France extends state of emergency, deports rioters

The violence began 23 days ago. Still, it is quite risky to step out onto the street after dark in most French cities

French authorities are cracking down on immigrants who continue to destroy public Paris riotsinfrastructure facilities and set cars on fire. More than 200 cars are burned down every night despite all the efforts of the police. Ten rioters will be sent to their countries of origin by order from the Interior Minister Nicolas Sarkozy. Each of the ten troublemakers had brushes with the law before. They are the first group of criminals of foreign descent to be deported from France. The bill on the extension of the state of emergency was already passed by the National Assembly, the lower house of the French parliament on Tuesday.

The violence began 23 days ago. Still, it is quite risky to step out onto the street after dark in most French cities. Last night was not an exception: 215 cars were torched and several shop windows were smashed. However, the police say the number of vandalized cars is decreasing. Despite an overall drop in the number of violent incidents, the authorities still have a lot of work to do before they regain full control over the situation.

Paris riots set entire France on fire - photo gallery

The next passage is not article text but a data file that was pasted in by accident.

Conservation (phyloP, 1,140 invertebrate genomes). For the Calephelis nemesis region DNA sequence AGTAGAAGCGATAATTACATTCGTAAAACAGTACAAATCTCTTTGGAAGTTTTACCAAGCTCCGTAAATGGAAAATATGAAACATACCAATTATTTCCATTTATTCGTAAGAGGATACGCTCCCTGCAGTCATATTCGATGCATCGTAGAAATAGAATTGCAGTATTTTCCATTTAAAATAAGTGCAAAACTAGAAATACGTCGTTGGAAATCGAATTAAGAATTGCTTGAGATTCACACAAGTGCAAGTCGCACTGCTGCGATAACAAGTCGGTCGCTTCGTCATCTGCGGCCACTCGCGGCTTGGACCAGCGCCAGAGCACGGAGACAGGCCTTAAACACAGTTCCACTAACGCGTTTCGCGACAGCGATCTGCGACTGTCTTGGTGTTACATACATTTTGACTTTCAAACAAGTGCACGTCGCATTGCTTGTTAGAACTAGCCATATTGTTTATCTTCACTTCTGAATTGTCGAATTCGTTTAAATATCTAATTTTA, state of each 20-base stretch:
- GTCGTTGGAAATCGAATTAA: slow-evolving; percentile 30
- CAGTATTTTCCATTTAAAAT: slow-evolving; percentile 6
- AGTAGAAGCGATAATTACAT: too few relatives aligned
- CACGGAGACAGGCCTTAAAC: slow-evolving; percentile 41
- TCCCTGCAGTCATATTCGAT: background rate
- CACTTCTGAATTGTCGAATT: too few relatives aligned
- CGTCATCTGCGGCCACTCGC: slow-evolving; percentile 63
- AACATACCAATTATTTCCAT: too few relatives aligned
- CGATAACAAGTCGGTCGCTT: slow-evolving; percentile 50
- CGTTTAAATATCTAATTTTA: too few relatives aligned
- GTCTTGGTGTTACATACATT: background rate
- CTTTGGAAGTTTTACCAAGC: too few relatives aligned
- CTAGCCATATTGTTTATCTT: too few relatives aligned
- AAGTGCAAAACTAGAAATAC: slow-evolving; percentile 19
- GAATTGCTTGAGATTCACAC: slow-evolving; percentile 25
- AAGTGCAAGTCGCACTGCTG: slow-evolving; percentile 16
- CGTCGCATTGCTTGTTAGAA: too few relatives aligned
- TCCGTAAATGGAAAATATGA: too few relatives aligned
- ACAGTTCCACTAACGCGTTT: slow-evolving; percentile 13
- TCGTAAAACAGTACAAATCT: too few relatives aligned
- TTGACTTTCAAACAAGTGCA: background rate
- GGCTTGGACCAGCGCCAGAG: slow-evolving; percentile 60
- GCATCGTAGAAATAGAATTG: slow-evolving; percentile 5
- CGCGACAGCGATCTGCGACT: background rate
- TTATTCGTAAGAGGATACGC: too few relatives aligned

Everybody in France does agree that deportation is the most effective measure to combat violence. Human rights activists leveled severe criticisms at the government for approving the deportation policy. French Prime Minister Dominique de Villepin made the following comment on Wednesday: “We are taking these steps specifically to restore public order, we can not allow 200 cars to be torched every night.”

However, there are some provisos in the new law. It does not apply to underage persons and those who have close relatives in France. The law does not apply to foreigners who arrived in France before they turned 13. Persons of the above category can not be deported.

Extending the state of emergency is yet another proposal put forth by Nikolas Sarkozy. The state of emergency was imposed in some areas on November 8 as the first wave of rioting has rolled across several cities. Now the government wants to extend it for three more months. The law provides for the imposing of curfews by local authorities. The original law on the state of emergency in France was first approved in 1955. “The government believes that the state of emergency in France should be extended. The situation is still tense. The measure proved to be an effective way of tackling the problem. The French lawmakers will make a wise decision if they sign off on the bill,” said Mr. Sarkozy during his speech in the Senate. 

Few people doubt the approval of the bill. The ruling party holds the majority in the Senate. According to Mr. Sarkozy, restoration of law and order is just a matter of time.

Photo by AP

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Author`s name Olga Savka